CFP Literature of Girmitya: History, Culture and Identity

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Call for Papers
Edited Book
Literature of Girmitya: History, Culture and Identity
The South Asian labour migration started with the introduction of indentured labour system
in 1838. This labour migration tried to fill the gap of African slaves who denied working for
colonial powers after the abolition of slavery in 1833. More than 1.5 million men and
women migrated to different colonies from the Indian subcontinent. The experiences of
indentured labour migration from South Asia reflect the severe violence which was inflicted
on labourers. The Girmitya consciousness explains the process of the deceitful recruitment
process, corporal punishment, hardships etc The famous historian, David Northrup drags
our attention to the fact the indenture labour migration can be classified as labour diaspora
where people from the Indian subcontinent were pushed to migrate different British colonies
by signing an agreement of five years.
The term “girmitya" is a malapropism of an English word “agreement” under Indentured
Labour System (1834 – 1920) during British Colonial rule in India. This word is derived
from “girmit” a word used by the indentured labourers, mostly from north India, who could
not pronounce the English word “agreement”. The Abolition of Slavery Act (1833) has
created a grave scarcity of labours in European colonies. Hence, South Asia became an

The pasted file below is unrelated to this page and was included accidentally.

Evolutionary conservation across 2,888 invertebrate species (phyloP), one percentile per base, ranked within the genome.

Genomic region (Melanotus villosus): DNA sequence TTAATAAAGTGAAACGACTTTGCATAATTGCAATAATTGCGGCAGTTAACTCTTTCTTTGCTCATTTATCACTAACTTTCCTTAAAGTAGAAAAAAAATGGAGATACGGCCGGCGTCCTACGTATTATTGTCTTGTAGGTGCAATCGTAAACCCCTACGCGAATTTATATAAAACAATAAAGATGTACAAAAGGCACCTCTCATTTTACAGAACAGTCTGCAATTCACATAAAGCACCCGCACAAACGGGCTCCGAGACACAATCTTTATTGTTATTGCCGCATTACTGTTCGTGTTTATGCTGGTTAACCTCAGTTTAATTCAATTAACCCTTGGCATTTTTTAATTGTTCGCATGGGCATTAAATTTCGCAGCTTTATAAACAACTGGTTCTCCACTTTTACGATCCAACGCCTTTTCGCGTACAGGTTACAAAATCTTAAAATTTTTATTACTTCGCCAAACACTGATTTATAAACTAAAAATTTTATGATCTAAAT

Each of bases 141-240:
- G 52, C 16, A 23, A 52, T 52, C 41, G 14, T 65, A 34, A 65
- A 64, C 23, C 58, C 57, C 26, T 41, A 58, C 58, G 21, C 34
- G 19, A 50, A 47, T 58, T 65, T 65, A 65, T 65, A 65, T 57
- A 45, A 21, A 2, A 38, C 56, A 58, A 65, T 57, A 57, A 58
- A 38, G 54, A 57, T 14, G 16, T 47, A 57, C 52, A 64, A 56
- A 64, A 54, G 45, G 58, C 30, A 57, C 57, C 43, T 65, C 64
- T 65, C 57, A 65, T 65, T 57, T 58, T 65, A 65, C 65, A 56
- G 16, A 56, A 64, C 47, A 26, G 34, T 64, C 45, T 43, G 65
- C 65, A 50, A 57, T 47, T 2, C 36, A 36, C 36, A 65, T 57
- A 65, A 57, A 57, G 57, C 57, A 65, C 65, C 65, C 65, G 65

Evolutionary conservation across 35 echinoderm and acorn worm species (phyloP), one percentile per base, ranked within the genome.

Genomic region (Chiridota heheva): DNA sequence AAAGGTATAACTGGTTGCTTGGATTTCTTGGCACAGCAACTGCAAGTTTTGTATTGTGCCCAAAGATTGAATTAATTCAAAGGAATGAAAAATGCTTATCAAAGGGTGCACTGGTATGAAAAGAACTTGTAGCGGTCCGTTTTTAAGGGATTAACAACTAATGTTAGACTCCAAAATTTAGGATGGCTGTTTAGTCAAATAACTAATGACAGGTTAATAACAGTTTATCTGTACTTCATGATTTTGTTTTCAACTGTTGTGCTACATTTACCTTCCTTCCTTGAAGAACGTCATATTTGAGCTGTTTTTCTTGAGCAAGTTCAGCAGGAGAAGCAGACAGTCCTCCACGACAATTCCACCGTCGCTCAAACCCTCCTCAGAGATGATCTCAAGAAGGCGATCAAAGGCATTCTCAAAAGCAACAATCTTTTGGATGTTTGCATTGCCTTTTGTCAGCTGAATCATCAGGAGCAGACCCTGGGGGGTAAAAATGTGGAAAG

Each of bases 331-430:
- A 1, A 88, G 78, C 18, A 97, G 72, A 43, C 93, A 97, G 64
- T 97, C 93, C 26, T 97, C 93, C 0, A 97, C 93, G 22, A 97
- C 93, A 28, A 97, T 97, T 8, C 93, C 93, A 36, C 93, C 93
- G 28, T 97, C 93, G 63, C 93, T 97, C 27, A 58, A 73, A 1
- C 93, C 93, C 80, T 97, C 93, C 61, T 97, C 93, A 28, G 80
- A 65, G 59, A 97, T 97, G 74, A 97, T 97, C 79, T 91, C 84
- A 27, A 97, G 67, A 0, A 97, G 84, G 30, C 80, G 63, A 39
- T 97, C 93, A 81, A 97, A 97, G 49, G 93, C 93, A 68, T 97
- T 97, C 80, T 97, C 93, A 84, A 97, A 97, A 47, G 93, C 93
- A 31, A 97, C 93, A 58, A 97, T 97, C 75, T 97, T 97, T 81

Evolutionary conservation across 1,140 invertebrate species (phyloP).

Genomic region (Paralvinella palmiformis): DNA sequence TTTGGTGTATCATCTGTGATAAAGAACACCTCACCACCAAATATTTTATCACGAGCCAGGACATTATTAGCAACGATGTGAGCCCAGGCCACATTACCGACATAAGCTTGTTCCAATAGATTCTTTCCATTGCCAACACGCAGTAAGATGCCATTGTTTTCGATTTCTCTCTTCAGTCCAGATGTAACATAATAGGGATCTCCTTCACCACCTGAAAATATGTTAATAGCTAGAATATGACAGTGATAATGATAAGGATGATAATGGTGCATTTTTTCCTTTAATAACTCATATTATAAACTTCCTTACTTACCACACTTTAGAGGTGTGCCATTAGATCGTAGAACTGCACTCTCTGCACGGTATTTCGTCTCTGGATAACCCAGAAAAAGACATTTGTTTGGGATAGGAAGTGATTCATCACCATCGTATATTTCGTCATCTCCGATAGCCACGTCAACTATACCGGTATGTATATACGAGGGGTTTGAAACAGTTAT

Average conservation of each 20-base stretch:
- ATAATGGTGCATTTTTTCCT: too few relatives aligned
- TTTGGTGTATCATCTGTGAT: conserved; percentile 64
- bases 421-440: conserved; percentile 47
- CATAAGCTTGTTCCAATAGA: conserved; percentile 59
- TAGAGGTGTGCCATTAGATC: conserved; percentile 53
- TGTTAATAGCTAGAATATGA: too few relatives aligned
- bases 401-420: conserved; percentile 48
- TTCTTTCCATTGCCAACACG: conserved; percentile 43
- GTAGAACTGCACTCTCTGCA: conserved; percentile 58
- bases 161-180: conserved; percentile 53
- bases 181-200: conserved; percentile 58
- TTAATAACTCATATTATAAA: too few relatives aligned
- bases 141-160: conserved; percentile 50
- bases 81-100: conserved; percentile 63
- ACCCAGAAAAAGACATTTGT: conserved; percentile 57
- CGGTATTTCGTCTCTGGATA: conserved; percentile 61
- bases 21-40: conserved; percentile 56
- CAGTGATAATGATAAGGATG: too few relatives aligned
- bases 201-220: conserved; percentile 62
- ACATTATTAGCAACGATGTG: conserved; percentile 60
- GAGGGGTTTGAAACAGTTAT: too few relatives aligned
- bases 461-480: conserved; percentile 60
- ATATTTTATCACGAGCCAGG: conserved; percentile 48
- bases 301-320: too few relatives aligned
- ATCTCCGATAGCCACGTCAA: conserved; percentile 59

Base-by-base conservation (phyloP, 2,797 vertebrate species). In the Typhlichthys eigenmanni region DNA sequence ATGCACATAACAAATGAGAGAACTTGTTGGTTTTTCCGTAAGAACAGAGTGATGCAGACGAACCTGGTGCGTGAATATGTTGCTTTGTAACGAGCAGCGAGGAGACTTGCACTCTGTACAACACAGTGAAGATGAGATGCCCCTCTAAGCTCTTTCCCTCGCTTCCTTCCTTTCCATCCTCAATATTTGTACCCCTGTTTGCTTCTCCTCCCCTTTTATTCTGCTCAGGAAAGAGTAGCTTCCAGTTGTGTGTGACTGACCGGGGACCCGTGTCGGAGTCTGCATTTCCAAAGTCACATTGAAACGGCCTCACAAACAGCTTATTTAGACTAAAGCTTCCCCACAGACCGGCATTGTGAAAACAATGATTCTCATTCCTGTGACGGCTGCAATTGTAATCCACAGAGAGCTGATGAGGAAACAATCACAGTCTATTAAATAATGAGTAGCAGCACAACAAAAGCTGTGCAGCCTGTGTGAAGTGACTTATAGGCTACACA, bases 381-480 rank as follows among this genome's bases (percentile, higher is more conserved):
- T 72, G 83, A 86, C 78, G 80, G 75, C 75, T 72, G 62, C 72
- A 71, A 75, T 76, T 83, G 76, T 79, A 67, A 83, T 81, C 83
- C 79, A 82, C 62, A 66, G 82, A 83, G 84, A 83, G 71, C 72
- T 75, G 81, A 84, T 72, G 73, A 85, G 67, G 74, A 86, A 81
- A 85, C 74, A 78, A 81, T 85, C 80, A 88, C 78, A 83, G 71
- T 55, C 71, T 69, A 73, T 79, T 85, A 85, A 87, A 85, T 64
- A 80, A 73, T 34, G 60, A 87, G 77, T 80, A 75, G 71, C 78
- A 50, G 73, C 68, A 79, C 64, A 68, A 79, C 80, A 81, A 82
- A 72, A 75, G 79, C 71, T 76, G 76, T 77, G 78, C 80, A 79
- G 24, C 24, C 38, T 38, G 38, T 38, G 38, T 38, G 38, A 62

alternate source for ‘girmitya’ – a ‘contract labours’. These labours were also known as
“coolies”, “Jahajis”, “Indentured Labour” or “Indian Labourers” who were forcefully and
voluntarily taken from colonial India (today’s Pakistan and Bangladesh) and scattered
across the British colonies in Fiji, Mauritius, South Africa, East Africa and in the Caribbean,
mostly Trinidad and Tobago, Guyana, and Jamaica to work mainly on sugar cane
plantations. Approximately 6 million (Clarke 1990, N. Gangulee 1974, Northrup D. 1995,
Brij V Lal 1983 They were also scattered in South Asian and South-East Asian
countries like Burma (Myanmar), Malaya (Malaysia) and Cyclone (Sri Lanka) mostly from
South and Central India, Bengal (including today’s Bangladesh) and Karachi and Lahore
(Pakistan). Indian men and women commenced a long and perilous voyage across seven
oceans to work as ‘bonded’/ ‘contract’ labour. However, they and their narratives of terrible
journeys, hardships and adjustment with a new culture are faded with time. Various
opportunities and adverse circumstances compelled an individual to leave the homeland.
The South Asian diasporic community form close-knit ethnic and religious values with
strong social structure and cultural traditions that help in maintaining the sense of
togetherness and ancestral memory. Though they were very much heterogeneous, this also
did not break their communal harmony.
With the rise of globalization and ICT, these scattered people of Indian origin are reconnected
to their home/land and rise of the concept of diaspora and diaspora studies retaken
up this subject for study and research the neglected diverse heritage of colonial and